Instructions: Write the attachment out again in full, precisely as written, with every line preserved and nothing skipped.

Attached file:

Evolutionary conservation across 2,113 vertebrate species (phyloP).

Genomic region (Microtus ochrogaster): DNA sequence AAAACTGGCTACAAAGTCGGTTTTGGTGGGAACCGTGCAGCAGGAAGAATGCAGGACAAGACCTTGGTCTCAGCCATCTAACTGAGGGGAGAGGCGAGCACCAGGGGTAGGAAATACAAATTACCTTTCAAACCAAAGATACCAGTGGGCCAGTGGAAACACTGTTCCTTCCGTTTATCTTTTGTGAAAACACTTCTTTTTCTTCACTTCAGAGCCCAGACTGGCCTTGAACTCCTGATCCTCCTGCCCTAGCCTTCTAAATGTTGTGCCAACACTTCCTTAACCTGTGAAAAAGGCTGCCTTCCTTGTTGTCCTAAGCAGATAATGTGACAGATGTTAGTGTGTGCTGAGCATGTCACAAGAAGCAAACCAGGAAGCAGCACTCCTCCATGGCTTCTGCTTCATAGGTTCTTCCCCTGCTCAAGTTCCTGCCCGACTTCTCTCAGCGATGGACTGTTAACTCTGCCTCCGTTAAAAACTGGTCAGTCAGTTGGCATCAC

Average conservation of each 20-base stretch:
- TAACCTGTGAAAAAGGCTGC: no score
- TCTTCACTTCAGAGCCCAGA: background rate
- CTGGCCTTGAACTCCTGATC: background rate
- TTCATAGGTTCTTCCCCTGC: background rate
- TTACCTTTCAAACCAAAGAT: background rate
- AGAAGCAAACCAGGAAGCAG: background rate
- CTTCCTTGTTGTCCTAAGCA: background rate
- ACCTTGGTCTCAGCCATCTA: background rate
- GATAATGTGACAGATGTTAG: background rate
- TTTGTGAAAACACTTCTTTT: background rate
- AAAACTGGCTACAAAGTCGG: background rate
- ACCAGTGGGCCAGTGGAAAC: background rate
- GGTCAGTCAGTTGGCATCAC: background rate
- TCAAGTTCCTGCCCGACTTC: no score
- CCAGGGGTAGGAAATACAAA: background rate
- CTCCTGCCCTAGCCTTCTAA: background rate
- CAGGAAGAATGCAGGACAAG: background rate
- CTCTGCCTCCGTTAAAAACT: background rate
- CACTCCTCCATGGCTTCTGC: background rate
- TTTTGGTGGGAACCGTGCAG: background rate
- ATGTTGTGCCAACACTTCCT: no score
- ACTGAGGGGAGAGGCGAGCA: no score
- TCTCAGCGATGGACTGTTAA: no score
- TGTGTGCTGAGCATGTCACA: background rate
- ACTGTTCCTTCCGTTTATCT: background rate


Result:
Evolutionary conservation across 2,113 vertebrate species (phyloP).

Genomic region (Microtus ochrogaster): DNA sequence AAAACTGGCTACAAAGTCGGTTTTGGTGGGAACCGTGCAGCAGGAAGAATGCAGGACAAGACCTTGGTCTCAGCCATCTAACTGAGGGGAGAGGCGAGCACCAGGGGTAGGAAATACAAATTACCTTTCAAACCAAAGATACCAGTGGGCCAGTGGAAACACTGTTCCTTCCGTTTATCTTTTGTGAAAACACTTCTTTTTCTTCACTTCAGAGCCCAGACTGGCCTTGAACTCCTGATCCTCCTGCCCTAGCCTTCTAAATGTTGTGCCAACACTTCCTTAACCTGTGAAAAAGGCTGCCTTCCTTGTTGTCCTAAGCAGATAATGTGACAGATGTTAGTGTGTGCTGAGCATGTCACAAGAAGCAAACCAGGAAGCAGCACTCCTCCATGGCTTCTGCTTCATAGGTTCTTCCCCTGCTCAAGTTCCTGCCCGACTTCTCTCAGCGATGGACTGTTAACTCTGCCTCCGTTAAAAACTGGTCAGTCAGTTGGCATCAC

Average conservation of each 20-base stretch:
- TAACCTGTGAAAAAGGCTGC: no score
- TCTTCACTTCAGAGCCCAGA: background rate
- CTGGCCTTGAACTCCTGATC: background rate
- TTCATAGGTTCTTCCCCTGC: background rate
- TTACCTTTCAAACCAAAGAT: background rate
- AGAAGCAAACCAGGAAGCAG: background rate
- CTTCCTTGTTGTCCTAAGCA: background rate
- ACCTTGGTCTCAGCCATCTA: background rate
- GATAATGTGACAGATGTTAG: background rate
- TTTGTGAAAACACTTCTTTT: background rate
- AAAACTGGCTACAAAGTCGG: background rate
- ACCAGTGGGCCAGTGGAAAC: background rate
- GGTCAGTCAGTTGGCATCAC: background rate
- TCAAGTTCCTGCCCGACTTC: no score
- CCAGGGGTAGGAAATACAAA: background rate
- CTCCTGCCCTAGCCTTCTAA: background rate
- CAGGAAGAATGCAGGACAAG: background rate
- CTCTGCCTCCGTTAAAAACT: background rate
- CACTCCTCCATGGCTTCTGC: background rate
- TTTTGGTGGGAACCGTGCAG: background rate
- ATGTTGTGCCAACACTTCCT: no score
- ACTGAGGGGAGAGGCGAGCA: no score
- TCTCAGCGATGGACTGTTAA: no score
- TGTGTGCTGAGCATGTCACA: background rate
- ACTGTTCCTTCCGTTTATCT: background rate